I’m not a birdwatcher. Most of them look and sound much the same to me I have to confess but I was taken this summer by the display of a pair of buzzards which suddenly appeared in the church woods adjacent to our land and which seemed to view our 20 acres as their territory.
The sheer speed with which they hurtled to earth would be enough to terrify even the most hardened pleasure rider and it was a good spectator sport sitting in a chair watching them swoop and climb over the ‘Magic Valley’ as Damaris calls it.
We found them one day sitting in the walnut tree which is not 10 metres from the house – they rarely come that close to humans.
I haven’t seen them now in a couple of weeks which was about when the hunting season began. I daresay some geriatric Rambo clad in his camouflage and armed with a double-barrelled rifle thought that they would look good in his pot. It is easy to imagine them in the ‘Rootin’, tootin’, shootin” shop (Hunting and Fishing) showing off their prizes to other likeminded individuals. Of course, the bounty bag closes abruptly as soon as any ordinary member of the public passes – it wouldn’t do for them to know.
I have to be the last person anyone would call a ‘greenie’ but these people just haven’t caught on. To them, if there are no more buzzards, they will just shoot something else and go on and on until there is nothing but they cannot conceive of that day so they just carry on.
Maybe I’m wrong and the buzzards have just taken a holiday somewhere but I have a horrible feeling that they both ended up with a nasty case of lead-poisoning.
The clocks going back an hour really make a big difference here – particularly when combined with the extreme speed of sunset. I was sat outside on our bench at 4pm watching the dogs play on the gravel drive; 30 minutes later it was pitch black.
My wife grumbles at the expense of the driveway lights. I had a dozen put up with 6 of them being double-headed. I realise that this uses a lot of electricity (although they all have saver bulbs) when you run them from sunset to 11pm but it does send out a message to hunters and other trespassers to keep off. It also goes some way towards scaring off wild animals until at least well into the night.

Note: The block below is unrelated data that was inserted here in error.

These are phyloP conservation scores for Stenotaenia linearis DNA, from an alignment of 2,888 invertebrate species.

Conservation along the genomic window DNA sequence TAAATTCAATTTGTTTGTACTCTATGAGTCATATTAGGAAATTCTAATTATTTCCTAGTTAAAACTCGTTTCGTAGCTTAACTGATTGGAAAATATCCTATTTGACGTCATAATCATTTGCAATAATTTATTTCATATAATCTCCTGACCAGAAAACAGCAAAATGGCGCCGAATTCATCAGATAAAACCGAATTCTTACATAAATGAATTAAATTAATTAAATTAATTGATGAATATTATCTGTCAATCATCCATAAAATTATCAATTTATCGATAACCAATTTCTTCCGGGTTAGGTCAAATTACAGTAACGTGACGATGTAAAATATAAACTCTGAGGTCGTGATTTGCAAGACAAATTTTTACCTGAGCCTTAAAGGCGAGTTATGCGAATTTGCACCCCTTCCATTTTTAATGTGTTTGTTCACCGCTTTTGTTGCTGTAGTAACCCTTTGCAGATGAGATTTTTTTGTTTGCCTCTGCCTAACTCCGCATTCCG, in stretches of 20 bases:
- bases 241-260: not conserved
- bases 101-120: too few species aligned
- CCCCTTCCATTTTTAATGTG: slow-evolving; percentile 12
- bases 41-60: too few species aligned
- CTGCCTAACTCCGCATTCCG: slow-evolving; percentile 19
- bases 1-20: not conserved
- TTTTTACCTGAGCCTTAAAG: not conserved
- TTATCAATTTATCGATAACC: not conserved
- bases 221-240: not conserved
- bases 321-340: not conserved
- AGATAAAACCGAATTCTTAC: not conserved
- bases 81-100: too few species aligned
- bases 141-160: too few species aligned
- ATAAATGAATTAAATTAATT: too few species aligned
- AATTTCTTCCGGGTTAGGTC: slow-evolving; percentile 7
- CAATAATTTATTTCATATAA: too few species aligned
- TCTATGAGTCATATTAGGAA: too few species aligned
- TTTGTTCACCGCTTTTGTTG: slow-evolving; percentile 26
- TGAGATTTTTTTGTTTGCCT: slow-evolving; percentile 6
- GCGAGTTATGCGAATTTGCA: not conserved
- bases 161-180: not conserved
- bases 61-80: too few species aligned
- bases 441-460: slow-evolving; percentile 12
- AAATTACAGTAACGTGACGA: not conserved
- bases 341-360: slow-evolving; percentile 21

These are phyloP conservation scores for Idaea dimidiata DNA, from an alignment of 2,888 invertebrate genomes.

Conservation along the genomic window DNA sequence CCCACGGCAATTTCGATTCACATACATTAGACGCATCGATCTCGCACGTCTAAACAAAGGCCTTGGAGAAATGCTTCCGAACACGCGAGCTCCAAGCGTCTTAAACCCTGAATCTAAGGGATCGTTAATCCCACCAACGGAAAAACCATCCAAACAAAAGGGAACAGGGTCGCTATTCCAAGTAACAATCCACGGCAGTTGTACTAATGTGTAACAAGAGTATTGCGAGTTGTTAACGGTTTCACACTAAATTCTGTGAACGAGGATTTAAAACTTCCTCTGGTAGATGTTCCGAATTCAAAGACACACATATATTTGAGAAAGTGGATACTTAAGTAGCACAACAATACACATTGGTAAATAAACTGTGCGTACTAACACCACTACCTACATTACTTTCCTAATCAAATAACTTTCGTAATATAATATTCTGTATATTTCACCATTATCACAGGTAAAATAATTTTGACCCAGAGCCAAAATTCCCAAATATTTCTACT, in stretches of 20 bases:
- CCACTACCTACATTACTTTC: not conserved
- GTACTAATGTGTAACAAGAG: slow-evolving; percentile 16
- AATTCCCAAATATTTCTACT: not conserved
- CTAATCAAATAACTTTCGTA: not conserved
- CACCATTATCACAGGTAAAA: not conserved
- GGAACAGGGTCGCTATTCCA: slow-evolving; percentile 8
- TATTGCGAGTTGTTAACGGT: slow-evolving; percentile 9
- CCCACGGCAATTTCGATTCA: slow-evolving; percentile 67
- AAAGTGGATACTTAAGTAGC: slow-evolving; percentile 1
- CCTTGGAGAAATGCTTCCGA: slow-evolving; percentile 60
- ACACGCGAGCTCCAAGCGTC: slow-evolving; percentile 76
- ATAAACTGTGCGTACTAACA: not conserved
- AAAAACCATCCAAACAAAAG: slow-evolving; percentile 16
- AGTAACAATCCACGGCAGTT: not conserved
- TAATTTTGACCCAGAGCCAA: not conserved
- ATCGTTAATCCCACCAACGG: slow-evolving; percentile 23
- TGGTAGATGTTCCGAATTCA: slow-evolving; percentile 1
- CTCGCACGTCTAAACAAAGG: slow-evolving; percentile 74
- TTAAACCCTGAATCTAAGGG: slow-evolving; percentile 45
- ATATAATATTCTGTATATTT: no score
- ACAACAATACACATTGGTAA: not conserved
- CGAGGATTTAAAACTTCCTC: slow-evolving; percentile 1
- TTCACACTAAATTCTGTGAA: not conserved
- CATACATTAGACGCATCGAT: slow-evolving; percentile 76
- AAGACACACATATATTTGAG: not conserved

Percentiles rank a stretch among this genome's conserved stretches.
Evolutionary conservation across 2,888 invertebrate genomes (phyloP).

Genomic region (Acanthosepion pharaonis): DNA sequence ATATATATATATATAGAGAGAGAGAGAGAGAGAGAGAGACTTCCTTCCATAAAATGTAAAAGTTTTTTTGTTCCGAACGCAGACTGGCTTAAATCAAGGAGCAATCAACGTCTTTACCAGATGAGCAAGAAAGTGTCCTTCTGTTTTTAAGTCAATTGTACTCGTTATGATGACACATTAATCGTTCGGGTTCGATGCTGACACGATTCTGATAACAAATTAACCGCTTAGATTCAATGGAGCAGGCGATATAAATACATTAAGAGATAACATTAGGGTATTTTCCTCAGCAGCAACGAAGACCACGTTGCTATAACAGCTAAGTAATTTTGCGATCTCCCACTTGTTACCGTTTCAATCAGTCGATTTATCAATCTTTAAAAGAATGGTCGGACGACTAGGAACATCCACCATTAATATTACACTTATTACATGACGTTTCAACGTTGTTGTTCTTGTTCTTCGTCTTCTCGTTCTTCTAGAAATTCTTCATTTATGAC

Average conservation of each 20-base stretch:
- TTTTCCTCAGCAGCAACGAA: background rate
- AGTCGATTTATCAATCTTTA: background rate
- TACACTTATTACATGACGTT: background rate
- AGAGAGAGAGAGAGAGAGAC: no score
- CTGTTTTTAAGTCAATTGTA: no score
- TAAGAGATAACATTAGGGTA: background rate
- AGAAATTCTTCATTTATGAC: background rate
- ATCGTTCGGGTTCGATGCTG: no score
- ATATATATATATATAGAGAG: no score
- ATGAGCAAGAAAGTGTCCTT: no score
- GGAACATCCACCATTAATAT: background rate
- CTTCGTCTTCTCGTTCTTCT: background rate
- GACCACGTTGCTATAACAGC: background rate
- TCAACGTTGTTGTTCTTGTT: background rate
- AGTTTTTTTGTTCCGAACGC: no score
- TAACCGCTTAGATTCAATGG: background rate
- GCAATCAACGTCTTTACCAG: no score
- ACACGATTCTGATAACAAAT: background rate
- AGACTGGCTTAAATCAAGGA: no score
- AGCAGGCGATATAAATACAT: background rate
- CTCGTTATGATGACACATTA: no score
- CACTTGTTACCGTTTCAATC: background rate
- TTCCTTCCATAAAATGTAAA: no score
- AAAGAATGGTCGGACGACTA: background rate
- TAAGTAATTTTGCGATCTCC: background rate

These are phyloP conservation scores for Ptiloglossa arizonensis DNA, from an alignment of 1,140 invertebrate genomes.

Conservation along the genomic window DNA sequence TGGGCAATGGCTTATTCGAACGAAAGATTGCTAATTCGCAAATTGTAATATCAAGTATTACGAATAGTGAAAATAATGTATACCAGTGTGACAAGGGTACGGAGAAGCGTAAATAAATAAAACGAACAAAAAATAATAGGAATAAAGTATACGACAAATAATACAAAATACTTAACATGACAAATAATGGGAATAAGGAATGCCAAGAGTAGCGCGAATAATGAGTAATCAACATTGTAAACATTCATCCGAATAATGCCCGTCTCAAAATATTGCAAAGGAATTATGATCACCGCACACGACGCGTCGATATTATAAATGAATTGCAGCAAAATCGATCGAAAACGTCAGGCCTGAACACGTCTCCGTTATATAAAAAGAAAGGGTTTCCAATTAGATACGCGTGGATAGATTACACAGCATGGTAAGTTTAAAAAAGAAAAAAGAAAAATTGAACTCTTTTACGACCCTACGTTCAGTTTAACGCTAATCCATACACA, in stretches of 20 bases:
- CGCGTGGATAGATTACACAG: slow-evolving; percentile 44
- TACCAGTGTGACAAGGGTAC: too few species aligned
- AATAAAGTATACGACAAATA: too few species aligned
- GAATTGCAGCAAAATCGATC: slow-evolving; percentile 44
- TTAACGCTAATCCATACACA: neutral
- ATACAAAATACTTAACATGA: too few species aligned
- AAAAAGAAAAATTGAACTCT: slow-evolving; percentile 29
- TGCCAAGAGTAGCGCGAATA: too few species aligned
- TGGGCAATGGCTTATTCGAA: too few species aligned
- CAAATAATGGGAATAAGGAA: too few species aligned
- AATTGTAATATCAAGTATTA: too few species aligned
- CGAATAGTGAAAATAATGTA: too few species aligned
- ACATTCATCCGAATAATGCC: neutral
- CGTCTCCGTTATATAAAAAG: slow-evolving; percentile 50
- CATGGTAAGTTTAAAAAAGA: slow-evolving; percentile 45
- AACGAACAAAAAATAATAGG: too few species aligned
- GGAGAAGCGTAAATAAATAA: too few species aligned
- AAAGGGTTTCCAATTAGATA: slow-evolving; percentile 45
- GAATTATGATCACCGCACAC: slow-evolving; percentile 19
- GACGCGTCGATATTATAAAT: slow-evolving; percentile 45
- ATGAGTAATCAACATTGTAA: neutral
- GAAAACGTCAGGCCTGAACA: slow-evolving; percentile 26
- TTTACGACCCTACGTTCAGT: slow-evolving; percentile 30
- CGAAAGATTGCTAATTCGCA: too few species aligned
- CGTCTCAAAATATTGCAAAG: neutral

I’m very conscious of how isolated we are out here. Although this part of Italy is quiet on the lawbreaking front (well as quiet as anywhere is, these days), we are a fair way away from anyone else and I remember what it was like when I had my house in England broken into by a gang of junkies. It was my then girlfriend’s birthday and I copped a brick in the face breaking my nose. The dogs scare off most Italians so that helps.
As I think I put in other posts, I could happily play my saxophone here at 2am and I doubt anyone would hear me.
The dogs made a racket last night chasing some animal down the drive. We couldn’t see or be certain of what it was but my guess is that it was a porcupine. There is a hollow down in the lower orchard where one sleeps at night so it could well be him. Pascal, the dog that died, had a run-in with one. He came back to us with a spine just below his eye. Apparently when cornered, the porcupine can fire off his quills and woe-betide you if you are in range (as Pascal found out).
Yes, it’s great fun dog-hunting at 3am when all you know of their location is a distant growling and woofing. We try not to let them out that late but it’s hard to separate a ‘call of nature’ from a desire for a moonlight adventure.
I often lie in bed listening to the owls hooting, often closely-followed by some poor creature’s shriek of surprise as it is swept up by the bird’s talons. Sentimentality is to be avoided, though – the last thing we need is to be over-run by voles and mice. Let the owls, buzzards and snakes have them.